To help prevent potentially serious, tick-borne Lyme disease, learn how to avoid ticks and find out what to do if you spot a tick on yourself, a child, or pet.
Lyme disease is the most common tick-borne disease in the U.S. Around 30,000 Americans are diagnosed with the infection every year. The number of Americans who are infected from tick bites, however, is likely far higher. In fact, the Centers for Disease Control and Prevention (CDC) estimates Lyme disease probably affects 300,000 Americans annually.
While there’s no doubt those statistics are concerning, there’s good news. Following prevention guidelines for Lyme Disease can go far to help you and your family avoid the disease.
Why preventing Lyme disease is important
Lyme disease is caused by bacteria (Borrelia burgdorferi and, rarely, Borrelia mayonii) which is transmitted when an infected blacklegged tick bites into skin. Unfortunately, you might not feel these small creatures latch onto you and bite. What’s more, they can be extra hard to spot if they land on a part of your body (like your back) you may not look at regularly.
Early Lyme disease symptoms include fever, feeling unusually tired, and severe headaches. Approximately 70 percent of people with Lyme disease develop a skin rash (called erythema migrans) that sometimes looks much like a bull’s eye target, the CDC notes.
Although early recognition of the disease and treatment with antibiotics can often cure the infection, untreated Lyme disease can cause symptoms and potential damage to joints, the heart, and the nervous system.
Nobody in the U.S. can assume their area of the country is free from Lyme Disease. The National Institute of Allergy and Infectious Diseases reports that tickborne diseases are increasing rapid in the U.S. and continue to expand across the country. So, the first step to prevent Lyme disease is recognizing you need to be proactive about avoiding ticks.
Follow these prevention guidelines for Lyme disease
To prevent Lyme disease, follow guidelines from the CDC.
Be aware of where ticks lurk. Ticks are primarily found in wooded and grassy areas. While you are more likely to come in contact with ticks hiking, camping, or hunting in the woods, be aware gardening in your backyard or walking outdoors and playing with your dog can expose you to ticks that are potentially carrying Lyme disease. Wearing long sleeves, socks, and pants outside can help keep ticks off your body.
Learn about the safe use of tick repellents for your body, clothing, and pets. The Environmental Protection Agency (EPA) website offers information on EPA approved tick repellents — which include a natural alternative (oil of lemon eucalyptus) as well as DEET and other potent chemical repellents. Read all warnings (for example, several insect repellents should not be used on children or animals).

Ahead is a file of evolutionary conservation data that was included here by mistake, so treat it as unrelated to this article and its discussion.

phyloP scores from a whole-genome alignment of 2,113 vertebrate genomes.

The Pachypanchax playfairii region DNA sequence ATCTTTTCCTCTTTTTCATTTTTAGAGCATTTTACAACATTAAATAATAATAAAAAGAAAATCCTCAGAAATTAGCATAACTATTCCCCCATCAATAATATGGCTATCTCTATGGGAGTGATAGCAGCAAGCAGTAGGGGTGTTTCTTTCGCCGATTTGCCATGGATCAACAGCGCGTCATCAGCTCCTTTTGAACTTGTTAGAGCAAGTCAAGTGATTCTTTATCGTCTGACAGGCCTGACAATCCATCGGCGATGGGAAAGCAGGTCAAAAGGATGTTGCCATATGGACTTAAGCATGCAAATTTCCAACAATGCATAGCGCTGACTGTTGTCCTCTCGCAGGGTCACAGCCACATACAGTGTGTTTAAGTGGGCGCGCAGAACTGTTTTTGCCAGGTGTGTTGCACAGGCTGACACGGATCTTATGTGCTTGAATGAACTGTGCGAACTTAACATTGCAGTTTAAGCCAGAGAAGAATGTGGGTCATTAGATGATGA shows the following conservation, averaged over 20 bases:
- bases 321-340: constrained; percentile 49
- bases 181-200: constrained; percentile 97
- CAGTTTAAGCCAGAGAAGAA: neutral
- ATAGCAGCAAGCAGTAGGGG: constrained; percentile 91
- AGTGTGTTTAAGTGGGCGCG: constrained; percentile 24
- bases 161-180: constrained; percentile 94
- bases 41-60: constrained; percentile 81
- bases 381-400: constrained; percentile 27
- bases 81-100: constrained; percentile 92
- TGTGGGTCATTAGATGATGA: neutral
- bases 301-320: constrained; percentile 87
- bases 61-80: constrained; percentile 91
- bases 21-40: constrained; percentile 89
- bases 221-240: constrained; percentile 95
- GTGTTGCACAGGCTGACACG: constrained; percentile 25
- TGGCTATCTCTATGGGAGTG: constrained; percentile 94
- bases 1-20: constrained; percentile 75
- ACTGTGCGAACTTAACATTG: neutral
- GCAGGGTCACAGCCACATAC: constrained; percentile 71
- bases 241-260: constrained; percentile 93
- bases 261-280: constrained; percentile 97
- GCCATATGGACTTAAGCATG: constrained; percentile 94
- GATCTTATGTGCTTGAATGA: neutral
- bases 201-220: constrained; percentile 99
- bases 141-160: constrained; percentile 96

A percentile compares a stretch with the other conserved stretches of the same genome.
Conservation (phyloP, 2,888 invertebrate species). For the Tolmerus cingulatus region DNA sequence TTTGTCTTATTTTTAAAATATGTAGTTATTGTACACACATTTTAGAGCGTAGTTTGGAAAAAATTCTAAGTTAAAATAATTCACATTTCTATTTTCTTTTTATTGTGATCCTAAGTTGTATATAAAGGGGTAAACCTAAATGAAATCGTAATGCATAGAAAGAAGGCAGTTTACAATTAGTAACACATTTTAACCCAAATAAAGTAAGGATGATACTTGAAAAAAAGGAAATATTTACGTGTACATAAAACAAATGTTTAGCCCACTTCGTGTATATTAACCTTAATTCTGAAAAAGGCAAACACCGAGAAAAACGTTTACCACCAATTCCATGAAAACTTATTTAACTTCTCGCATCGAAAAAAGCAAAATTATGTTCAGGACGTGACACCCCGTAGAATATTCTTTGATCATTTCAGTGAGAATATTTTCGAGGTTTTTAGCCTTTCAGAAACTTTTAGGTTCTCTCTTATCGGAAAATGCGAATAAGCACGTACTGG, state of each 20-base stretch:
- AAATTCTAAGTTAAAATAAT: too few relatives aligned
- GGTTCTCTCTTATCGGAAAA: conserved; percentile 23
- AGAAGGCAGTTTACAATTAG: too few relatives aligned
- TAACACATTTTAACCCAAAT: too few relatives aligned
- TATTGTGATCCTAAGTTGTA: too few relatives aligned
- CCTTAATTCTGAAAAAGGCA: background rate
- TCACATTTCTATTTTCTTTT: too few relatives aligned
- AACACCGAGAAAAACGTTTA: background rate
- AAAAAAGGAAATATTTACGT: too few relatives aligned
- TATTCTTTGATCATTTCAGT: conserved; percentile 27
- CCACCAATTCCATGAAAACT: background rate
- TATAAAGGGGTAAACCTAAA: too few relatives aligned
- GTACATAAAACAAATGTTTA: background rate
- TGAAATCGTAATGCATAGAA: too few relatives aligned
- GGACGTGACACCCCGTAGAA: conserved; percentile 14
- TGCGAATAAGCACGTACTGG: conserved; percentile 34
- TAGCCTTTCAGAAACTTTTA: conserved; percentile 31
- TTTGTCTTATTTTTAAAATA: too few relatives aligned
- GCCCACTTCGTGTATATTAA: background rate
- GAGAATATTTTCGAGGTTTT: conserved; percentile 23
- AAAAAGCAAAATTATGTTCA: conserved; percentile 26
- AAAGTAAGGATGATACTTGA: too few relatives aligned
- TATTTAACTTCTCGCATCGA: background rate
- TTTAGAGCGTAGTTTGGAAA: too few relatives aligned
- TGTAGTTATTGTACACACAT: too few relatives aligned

Check daily for ticks. If you’ve been outside, check your clothing, coats, and any camping gear and backpacks for ticks. If you find any, throw the items in your clothes dryer, turn the heat setting on high, and run your dryer for 10 minutes to kill the ticks. Check your pets for ticks daily, too. Instruct older kids about the importance of checking for ticks if they’ve been outdoors and give little kids a daily check after they’ve been playing outside.
Take a shower within two hours of coming inside after being outdoors. Simply showering thoroughly can reduce your risk of getting Lyme disease, the CDC points out. A shower helps wash any unattached ticks down the drain.
Do a thorough body scan when you come indoors, especially if you’ve been in a tick-infested area. Before your shower, check your entire body for ticks after your clothes are removed. Use a hand-held or full-length mirror to see all parts of your body. Look for ticks in places they may not be easily visible:
- In and around hair
- The back of the knees
- Under the arms
- In and around the ears
- Inside the belly button
- Around the waist
- Between the legs
How you remove ticks can prevent Lyme disease
Removing a tick promptly can lower the risk of it infecting you with Lyme disease or another tick-borne infection, according to the National Institutes of Health (NIH).
Whether removing a tick from yourself or another person or animal, follow these tick removal guidelines from the NIH and CDC:
- Do not use often suggested home remedies to remove ticks — like coating ticks with nail polish, petroleum jelly, or touching it with a lighted match. These strategies can cause the tick to hang on and burrow deeper.
- Use tweezers (fine-tipped are best).
- Grab the tick close to the skin; then gently pull upward to remove the tick completely.
- Don’t crush a tick with your fingers or toss a live tick in the garbage — unless it is placed in a sealed bag or container and wrapped tightly with tape. Dropping a tick in alcohol or flushing the creature down the toilet is a fast, easy, and safe way to dispose of a live tick.
- Once you’ve removed a tick, thoroughly clean the bite area and your hands with rubbing alcohol or soap and water.
- If you or your child develops a fever, severe headaches, or a rash within weeks of removing the tick, contact your doctor.
April 16, 2021
Janet O'Dell, RN